Pear Energy shares similar values. Beyond its commitment to providing “freedom from public health and safety dangers, 100 percent clean energy that reverses climate change, and new jobs for U.S. workers building the green energy economy,” notes the company’s website, Pear also donates 50 percent of its profits to other groups dedicated to “environmental sanity and a fair economy.”
This is the first major project in California for 3-year-old Pear Energy, a Florida-based firm founded by Robert Pollin. A professor of economics and founding co-director of the Political Economy Research Institute at University of Massachusetts–Amherst, Pollin, who is also the company’s president, has been researching how to build a green energy economy. He serves as a consultant for the U.S. Department of Energy, the Natural Resources Defense Council, and other organizations. Pollin has, as Levy notes, “put his money where his models are.”
The two companies interface through a financial power purchase agreement. Under the agreement, Pear acts as investor and installer. Purchasing its arrays from Lumos, based in Canada, Pear facilitates the installation with no investment from Two Bunch Palms other than the use of its land. Pear’s financials benefit from city and state tax incentives, while Two Bunch Palms benefits from fixed energy costs: The spa resort will purchase its power from Pear at 2013 rates for the next 21 years. At the end of the contractual period, the host (Two Bunch Palms) has the option to purchase the solar array for a nominal fee and produce its own energy or choose to continue purchasing power from the investor (Pear). “The arrangement is a triple win — for Two Bunch Palms, Pear Energy, and the environment,” Levy says.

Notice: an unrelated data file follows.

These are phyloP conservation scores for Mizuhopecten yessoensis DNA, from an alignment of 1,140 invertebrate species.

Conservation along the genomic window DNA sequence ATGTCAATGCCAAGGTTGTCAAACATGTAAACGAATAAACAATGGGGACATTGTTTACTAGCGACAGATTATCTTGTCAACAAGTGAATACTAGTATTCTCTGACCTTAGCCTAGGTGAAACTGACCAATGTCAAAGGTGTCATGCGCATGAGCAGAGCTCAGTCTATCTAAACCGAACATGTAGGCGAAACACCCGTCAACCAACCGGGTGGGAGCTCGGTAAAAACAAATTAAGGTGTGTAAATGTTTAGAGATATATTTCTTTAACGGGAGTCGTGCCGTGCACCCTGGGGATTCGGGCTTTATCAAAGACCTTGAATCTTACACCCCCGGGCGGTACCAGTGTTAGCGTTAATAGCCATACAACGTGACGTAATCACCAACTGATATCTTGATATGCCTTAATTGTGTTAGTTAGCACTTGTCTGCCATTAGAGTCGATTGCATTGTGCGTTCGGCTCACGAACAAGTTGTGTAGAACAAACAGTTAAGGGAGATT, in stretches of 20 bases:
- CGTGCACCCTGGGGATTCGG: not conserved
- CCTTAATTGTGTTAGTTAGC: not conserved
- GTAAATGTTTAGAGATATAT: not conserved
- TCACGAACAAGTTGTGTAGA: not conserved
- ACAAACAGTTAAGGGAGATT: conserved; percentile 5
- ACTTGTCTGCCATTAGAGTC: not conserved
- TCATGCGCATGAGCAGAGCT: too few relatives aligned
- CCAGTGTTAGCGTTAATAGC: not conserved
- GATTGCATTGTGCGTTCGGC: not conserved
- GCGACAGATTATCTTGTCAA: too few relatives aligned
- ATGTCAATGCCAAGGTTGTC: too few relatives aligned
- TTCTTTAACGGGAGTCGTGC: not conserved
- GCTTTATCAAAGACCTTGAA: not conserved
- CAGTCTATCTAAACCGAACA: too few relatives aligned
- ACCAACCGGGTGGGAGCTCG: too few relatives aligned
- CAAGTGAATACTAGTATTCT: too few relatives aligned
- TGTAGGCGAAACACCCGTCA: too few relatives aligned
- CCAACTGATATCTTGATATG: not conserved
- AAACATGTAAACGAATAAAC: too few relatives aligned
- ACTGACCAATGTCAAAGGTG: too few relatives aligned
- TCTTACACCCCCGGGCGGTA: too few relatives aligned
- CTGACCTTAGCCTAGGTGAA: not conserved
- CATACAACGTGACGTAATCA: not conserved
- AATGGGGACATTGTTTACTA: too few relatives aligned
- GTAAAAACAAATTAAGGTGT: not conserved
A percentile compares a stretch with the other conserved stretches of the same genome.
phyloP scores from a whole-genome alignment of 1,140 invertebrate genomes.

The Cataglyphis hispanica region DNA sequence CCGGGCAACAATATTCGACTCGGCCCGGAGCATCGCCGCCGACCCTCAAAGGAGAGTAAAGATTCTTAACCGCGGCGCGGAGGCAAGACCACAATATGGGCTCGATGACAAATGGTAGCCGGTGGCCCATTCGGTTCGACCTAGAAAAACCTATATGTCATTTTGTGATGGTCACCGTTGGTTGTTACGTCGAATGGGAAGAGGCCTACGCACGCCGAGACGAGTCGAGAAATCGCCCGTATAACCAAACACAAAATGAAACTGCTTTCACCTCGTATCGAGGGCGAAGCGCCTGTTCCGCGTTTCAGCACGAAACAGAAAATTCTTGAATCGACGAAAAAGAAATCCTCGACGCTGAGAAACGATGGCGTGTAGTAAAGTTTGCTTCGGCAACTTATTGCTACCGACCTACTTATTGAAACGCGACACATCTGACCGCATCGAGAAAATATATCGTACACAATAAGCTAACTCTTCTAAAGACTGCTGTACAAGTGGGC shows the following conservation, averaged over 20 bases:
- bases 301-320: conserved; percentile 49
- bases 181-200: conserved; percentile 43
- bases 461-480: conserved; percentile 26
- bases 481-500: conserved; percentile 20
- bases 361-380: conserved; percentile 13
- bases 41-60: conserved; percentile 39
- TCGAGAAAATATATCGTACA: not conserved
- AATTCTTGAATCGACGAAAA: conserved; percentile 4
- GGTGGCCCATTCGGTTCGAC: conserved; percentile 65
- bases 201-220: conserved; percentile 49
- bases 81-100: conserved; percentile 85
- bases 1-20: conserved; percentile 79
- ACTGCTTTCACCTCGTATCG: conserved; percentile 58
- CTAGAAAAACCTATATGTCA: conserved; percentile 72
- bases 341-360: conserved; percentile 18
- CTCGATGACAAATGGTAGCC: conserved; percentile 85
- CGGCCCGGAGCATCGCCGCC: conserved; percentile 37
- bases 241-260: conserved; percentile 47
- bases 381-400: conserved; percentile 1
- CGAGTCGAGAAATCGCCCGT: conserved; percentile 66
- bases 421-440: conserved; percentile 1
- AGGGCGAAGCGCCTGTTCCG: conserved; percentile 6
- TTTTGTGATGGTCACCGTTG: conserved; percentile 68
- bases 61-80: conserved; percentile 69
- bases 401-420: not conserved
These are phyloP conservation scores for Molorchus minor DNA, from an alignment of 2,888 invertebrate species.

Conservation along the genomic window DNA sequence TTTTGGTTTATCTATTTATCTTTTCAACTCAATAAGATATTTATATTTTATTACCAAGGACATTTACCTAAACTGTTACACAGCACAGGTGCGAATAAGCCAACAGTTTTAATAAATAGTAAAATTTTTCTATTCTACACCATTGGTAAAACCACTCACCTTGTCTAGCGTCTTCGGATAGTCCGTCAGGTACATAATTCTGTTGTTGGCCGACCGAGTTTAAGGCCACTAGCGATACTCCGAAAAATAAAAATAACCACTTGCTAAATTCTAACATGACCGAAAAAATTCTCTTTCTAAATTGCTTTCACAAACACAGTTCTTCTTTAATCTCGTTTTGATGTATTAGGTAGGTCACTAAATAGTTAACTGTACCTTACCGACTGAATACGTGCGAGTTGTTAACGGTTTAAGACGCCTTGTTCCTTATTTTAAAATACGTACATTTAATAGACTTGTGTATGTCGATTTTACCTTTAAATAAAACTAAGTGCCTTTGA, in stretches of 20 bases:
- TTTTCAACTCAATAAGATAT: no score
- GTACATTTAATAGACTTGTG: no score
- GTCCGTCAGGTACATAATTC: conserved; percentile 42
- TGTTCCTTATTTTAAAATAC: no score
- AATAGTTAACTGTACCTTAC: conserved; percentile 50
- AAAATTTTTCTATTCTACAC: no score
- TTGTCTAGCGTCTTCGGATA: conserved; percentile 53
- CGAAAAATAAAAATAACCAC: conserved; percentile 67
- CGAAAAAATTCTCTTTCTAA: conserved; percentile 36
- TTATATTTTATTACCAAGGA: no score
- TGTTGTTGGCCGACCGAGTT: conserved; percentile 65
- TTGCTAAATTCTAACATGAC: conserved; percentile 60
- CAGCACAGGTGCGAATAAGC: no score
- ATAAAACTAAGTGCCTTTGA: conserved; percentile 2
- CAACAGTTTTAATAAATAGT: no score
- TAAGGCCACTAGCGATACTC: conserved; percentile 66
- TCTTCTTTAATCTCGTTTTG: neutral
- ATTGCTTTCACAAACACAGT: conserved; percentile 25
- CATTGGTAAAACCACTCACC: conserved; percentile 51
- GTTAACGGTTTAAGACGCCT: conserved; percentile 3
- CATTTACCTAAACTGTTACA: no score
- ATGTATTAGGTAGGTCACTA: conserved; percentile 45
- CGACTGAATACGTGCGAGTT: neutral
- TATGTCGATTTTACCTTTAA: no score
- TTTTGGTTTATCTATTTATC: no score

On the ground, the 550-kilowatt system will generate enough energy to cover the resort’s average annual electricity usage. The 1,824 tilted solar modules will be installed in a series of rows spaced 10 feet apart in an area to the west of — and out of view from — the property’s guest buildings. On days when the resort may use more energy than usual, it draws power from the grid. The meter will run backward to average out to zero. “It’s net energy metering, based on what you put in and what you take out,” Levy explains. By avoiding the escalation of energy costs, the resort has known operational savings, which can then be reinvested into the guest experience. “Wellness is a mission-driven space,” Kelly says. “If there’s a choice where we might economically only break even, we do it if we think it’s the right thing to do.”
Over its 21-year life, the renewable energy project will soften the health and environmental impact of carbon-fueled power plants by eliminating 12 million pounds of carbon from entering the atmosphere and saving the 400 million gallons of water necessary for traditional turbine plants.